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March 02, 2007

"Home" refereeing decisions for Red Bull Salzburg cheats

Back in the UK there has been a bit of a flurry about "home" refereeing decisions for big clubs, mostly fuelled by Paul Jewell's ranting about losing to Arsenal due to bad refereeing by Mr Dowd. During which Jewell failed to refer to Arsenal appearing to have a prefectly good goal ruled out for offside, by the very same ref, in the very same match. But I digress.

I saw some astonishing refereeing in the game I went to in Salzburg at the weekend, very much in favour of the home team, Red Bull Salzburg. We were well placed, in line with the six-yard box, to see the incidents, but I'm not just talking about the odd bad call.

And there were a couple of those - notably on one occasion the Red Bulls keeper spilled a shot, it clearly, clearly then crossed the line just past the post and should have been a corner for Liebherr GAK, except he just picked it up, ran forward, and simply carried on with the game, leaving the opposition stunned at what had been allowed to happen.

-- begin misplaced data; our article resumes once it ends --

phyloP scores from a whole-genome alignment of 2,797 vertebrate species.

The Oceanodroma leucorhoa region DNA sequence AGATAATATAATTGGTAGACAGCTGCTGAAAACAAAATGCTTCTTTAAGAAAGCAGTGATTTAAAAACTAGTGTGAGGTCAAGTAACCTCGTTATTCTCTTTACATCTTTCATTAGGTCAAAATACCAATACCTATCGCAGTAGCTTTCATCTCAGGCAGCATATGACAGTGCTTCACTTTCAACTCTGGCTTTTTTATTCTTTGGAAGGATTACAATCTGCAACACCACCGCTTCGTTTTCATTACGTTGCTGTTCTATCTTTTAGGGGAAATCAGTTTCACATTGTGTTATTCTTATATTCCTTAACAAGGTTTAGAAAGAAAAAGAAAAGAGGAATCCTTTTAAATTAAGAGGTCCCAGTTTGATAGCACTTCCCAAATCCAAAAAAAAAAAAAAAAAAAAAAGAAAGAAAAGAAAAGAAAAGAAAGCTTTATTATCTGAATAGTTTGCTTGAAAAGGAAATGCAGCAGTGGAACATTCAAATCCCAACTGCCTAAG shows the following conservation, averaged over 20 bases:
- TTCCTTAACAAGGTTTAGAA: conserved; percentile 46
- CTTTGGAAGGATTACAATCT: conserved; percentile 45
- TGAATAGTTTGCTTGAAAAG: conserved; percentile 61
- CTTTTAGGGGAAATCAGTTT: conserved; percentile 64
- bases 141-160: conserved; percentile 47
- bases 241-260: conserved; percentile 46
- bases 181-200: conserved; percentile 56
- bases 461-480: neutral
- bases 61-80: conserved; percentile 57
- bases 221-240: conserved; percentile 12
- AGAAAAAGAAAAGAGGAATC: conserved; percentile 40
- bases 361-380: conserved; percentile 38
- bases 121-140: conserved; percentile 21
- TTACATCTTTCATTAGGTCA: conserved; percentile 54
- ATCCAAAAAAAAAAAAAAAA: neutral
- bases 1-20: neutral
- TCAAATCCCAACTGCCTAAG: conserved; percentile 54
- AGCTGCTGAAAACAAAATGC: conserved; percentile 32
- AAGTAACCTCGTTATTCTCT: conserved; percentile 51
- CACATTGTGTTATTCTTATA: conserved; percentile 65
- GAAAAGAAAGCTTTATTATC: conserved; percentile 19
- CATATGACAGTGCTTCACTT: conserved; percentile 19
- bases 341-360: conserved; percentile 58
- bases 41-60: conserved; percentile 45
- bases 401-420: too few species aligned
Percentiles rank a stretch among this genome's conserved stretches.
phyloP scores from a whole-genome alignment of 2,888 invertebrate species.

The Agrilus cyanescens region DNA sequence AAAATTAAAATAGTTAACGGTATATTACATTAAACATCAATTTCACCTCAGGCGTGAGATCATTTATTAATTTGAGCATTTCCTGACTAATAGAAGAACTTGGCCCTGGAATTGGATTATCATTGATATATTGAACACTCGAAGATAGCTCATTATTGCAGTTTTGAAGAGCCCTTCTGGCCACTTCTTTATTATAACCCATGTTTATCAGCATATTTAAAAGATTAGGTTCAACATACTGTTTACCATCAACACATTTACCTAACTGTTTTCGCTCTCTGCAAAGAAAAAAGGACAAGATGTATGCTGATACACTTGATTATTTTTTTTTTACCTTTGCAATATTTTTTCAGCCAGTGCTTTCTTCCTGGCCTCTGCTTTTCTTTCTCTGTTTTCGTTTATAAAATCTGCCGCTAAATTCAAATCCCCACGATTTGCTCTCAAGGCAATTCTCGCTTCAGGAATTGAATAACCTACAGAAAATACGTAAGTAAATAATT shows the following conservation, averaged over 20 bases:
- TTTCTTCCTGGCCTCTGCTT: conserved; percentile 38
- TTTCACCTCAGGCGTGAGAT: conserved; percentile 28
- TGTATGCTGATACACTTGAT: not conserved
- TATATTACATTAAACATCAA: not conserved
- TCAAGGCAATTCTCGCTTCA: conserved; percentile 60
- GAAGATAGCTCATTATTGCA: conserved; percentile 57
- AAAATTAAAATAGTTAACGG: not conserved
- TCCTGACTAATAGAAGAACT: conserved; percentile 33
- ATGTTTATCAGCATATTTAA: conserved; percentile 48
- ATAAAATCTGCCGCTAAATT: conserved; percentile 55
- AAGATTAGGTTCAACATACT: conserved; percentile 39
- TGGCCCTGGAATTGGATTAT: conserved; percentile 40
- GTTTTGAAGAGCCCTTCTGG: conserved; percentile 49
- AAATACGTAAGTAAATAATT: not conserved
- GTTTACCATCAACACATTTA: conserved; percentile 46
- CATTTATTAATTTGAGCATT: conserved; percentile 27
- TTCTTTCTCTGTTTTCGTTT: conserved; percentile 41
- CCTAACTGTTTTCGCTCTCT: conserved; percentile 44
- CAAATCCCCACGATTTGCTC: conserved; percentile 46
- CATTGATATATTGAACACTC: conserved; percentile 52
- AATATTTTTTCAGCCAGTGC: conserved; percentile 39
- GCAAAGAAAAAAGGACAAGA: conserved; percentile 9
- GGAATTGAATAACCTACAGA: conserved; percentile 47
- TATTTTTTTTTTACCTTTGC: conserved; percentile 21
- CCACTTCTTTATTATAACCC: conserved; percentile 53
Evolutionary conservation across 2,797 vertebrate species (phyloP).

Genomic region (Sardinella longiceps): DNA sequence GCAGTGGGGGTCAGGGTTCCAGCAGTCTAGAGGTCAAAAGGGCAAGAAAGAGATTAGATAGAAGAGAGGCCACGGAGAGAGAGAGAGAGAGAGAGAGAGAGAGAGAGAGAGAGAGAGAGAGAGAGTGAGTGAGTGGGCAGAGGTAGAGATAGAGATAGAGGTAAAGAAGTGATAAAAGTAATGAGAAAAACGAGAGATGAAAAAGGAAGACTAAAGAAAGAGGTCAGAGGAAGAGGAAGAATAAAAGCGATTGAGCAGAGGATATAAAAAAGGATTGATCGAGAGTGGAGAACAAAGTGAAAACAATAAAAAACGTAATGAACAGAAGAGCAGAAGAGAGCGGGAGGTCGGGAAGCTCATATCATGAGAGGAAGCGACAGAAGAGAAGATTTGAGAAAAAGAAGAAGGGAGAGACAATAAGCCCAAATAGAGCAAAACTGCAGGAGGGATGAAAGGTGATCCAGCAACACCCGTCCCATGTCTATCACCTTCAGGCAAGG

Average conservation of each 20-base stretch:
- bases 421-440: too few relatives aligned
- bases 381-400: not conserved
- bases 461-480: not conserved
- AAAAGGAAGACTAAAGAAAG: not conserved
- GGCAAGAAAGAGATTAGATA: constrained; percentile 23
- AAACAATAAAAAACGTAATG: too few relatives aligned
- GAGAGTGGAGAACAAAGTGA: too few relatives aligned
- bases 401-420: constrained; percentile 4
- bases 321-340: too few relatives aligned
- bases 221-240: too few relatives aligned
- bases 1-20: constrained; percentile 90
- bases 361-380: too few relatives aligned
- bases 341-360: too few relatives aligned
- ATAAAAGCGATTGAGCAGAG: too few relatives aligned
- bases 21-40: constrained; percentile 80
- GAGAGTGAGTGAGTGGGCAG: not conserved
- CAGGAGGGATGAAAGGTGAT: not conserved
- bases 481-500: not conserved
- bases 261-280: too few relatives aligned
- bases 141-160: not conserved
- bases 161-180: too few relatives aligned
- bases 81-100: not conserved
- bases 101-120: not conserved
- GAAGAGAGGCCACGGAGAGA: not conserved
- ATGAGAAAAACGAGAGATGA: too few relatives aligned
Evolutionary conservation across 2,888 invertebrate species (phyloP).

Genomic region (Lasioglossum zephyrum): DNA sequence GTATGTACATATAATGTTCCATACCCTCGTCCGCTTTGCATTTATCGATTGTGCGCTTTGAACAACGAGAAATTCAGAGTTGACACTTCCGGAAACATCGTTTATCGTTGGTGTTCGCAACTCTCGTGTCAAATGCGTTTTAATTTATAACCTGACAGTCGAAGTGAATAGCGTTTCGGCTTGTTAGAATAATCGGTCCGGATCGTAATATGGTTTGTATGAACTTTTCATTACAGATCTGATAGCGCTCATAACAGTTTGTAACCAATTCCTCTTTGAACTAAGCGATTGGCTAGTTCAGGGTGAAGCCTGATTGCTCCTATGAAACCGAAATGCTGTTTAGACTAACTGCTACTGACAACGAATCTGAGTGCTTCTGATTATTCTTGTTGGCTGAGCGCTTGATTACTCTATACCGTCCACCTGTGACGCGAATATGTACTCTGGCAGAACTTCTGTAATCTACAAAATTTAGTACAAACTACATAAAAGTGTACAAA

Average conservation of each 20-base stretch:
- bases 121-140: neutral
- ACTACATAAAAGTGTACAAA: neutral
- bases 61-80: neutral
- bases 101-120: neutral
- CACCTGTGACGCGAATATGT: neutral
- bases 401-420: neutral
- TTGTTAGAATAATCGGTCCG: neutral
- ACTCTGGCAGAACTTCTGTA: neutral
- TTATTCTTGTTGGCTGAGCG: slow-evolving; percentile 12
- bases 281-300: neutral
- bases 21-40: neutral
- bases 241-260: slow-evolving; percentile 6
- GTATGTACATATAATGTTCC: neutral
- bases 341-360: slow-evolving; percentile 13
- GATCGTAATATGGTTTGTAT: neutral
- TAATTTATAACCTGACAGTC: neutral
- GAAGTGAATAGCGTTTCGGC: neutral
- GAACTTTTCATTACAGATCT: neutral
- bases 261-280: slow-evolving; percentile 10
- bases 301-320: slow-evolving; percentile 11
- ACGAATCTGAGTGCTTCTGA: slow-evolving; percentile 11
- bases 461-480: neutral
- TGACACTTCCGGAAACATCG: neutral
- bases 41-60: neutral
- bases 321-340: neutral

But officials can make mistakes, so I can't complain too much about that - but what was astonishing was the way Red Bull Salzburg were allowed to take their goal kicks. And I really mean astonishing.

Every single goal kick I saw their keeper take was taken from at least a foot outside the six-yard area. I got so annoyed with it that in the end I made sure I got photographic evidence of Red Bull Salzburg's persistent cheating.

Redbullscheating

What I could not believe was that firstly, on the night, between the referee, two assistant referees, and the fourth official, with the game also being displayed on two big screens within the ground, not a single one of them managed to notice this cheating on any occasion that the keeper took a goal kick during the game.

Secondly, I can't believe that if the keeper did this for every goal kick that was taken on Saturday, that it hasn't been spotted on any television coverage of Red Bulls matches so far this season, and that the officials weren't aware that they should be looking out for it.

Maybe I'm more cynical after the Italian match-fixing scandfal last year, but let's be honest here. You could visibly see that, in front of thousands of fans, the match officials at the Austrian game on Saturday repeatedly couldn't be trusted to enforce one of the simplest rules of the game.

How then could you trust them on any other decision?

Red Bull Salzburg are currently 13 points clear at the top of the Austrian league.

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